Compression Tester Assists Troubleshooting Process

Compression tester to diagnose saw problemsOn another page I listed off the things I like to look at when considering buying a used cutoff saw. One other tool that's great to have, both to evaluate used saws and to troubleshoot your own saws is a compression tester. The compression gauge you see pictured here is distributed by Electrolux, which owns both Partner and Husqvarna. It's a Trisco model G-320HD flex drive compression tester, and the Electrolux part number is 531031686.

The way you use it is pretty simple and straightforward. Remove the spark plug from the saw and screw in the threaded end of the compression tester hose in it's place. If the cutoff saw you're testing has a compression relief valve to give easier starts, you'll need to use it (it won't affect the test that much). Pull the starter cord 4-6 times, just like you would if you were trying to start the saw (or pull until the reading on the tester stops increasing).

Troubleshooting our K950 cutoff saw using a compression gaugeIf your saw has compression like it should, the tester should be reading somewhere between 90psi and 115psi, depending on saw brand and model. If the saw has poor compression, it should be pretty obvious. For the cutoff saw I just put a new cylinder and piston into, I could tell it had poor compression before I ever hooked up the tester - pulling the starter cord was way too easy, and there was no "pop" sound like you usually hear when the piston is riding up and down in the cylinder. Hooking up the tester confirmed my concern; the saw was at about 50 psi compression. Not enough for any worthwhile combustion (there were some other problems that kept that saw from running, too. You can read about them in the tutorial).

Poor compression can be a symptom of several things that all have to do with how well the piston and cylinder seal gases in during combustion. Some of the things that can be going wrong with your cut off saw, causing poor compression:

Worn or broken piston rings.
Excessive burning or scoring of the piston and/or cylinder.
A cracked cylinder.

A broken ring, cracked and broken piston walls and a damaged head have lead to major compression loss.Unfortunately, most often poor compression in a cut off saw is the result of burning or scoring of the piston and cylinder, and they'll both have to be replaced before the saw will run like it used to. The scoring could have been caused by running a fuel/oil mixture that was too lean on oil, causing the engine to overheat. It also could have been caused by infrequent maintenance/replacement of air filters, allowing dirty air to pass into the combustion chamber. A poor seal between the air filter and it's housing could also be the cause.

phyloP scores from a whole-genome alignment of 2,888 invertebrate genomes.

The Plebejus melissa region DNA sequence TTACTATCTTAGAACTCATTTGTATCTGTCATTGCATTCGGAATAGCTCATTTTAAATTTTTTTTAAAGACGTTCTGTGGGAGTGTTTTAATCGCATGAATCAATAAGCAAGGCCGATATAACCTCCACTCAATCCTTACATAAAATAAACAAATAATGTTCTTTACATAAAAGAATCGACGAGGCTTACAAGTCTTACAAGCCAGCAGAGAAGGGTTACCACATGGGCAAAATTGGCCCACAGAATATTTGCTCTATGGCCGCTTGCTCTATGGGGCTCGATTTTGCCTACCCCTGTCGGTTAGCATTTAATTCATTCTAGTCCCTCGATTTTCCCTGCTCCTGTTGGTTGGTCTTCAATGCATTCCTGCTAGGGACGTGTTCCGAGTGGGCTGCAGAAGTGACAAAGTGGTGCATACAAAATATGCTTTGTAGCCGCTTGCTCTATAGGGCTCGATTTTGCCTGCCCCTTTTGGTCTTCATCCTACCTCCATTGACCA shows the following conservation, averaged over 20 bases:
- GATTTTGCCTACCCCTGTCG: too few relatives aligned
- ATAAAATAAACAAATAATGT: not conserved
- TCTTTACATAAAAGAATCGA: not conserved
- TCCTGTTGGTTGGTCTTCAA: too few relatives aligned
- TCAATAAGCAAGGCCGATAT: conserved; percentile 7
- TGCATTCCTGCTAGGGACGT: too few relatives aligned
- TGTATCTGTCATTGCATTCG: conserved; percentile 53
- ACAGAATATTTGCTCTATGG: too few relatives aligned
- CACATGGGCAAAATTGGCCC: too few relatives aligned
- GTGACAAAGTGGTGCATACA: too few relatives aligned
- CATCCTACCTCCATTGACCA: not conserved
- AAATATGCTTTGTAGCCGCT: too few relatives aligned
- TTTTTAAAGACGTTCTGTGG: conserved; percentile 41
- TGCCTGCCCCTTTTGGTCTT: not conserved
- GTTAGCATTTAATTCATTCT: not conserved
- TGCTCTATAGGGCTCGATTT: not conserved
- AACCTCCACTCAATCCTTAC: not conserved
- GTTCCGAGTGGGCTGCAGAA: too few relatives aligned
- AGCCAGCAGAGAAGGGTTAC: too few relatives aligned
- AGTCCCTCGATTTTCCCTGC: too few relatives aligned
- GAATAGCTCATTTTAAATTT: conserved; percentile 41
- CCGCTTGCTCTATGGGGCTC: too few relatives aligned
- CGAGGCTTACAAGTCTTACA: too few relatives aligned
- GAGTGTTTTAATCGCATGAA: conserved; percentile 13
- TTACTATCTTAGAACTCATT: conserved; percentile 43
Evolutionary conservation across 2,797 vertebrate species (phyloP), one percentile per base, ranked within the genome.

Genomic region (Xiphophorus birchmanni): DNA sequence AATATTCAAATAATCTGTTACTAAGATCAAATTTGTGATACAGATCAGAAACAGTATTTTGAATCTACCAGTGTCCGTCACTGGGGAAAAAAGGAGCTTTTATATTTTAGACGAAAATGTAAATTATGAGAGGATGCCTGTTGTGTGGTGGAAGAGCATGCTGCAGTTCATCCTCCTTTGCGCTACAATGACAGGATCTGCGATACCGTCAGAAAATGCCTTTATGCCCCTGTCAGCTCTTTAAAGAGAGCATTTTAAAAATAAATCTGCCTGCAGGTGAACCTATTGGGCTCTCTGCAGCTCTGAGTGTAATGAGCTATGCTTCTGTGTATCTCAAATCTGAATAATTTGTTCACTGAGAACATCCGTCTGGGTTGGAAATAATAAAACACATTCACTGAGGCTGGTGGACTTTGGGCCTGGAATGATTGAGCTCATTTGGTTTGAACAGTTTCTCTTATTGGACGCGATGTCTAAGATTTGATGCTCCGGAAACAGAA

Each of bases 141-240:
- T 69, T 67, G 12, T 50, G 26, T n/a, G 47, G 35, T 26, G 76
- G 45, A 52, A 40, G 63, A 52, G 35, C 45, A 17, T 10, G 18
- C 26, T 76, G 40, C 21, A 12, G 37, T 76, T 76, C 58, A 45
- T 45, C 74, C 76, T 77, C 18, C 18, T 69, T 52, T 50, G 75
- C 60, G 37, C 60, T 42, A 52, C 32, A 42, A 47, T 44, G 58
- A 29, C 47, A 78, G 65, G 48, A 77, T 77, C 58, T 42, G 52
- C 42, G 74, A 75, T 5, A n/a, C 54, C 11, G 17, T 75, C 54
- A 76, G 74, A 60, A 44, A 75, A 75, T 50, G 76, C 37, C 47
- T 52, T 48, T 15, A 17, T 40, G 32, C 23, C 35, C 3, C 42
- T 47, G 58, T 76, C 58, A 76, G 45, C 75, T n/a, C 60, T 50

While it's somewhat unlikely, fuel contaminated with dirt or dust during refueling could also be the cause. This is a bit more unlikely because of the fuel filter in place in all saws - most times the saw will just fail to run properly because the filter is clogged. But the filter may also let small dust and dirt particles through, which get burned in the cylinder and start the scoring process.

Because of the direction of flow of combusted gases in a cutoff saw, you'll most often find scoring on the piston and cylinder on the exhaust port side of the engine, both on the piston and the cylinder. Occasionally, if the scoring is mainly on the cylinder and is very minor, the cylinder can be cleaned with an abrasive drill bit designed for this purpose. However, most often it's going to be more cost-effective to just replace cylinder, piston and rings. Then you can be sure the heart of your saw is new, healthy and strong.



Saw Use and Care
Safely Running a Paver Saw
Changing Your Concrete Saw's Filters
Measuring Your Cutoff Saw's RPM
How to Shop for a Used Brick Saw
Winterizing Your Brick Saw
Buying a Cutoff Saw Online
Compression Testing your Saw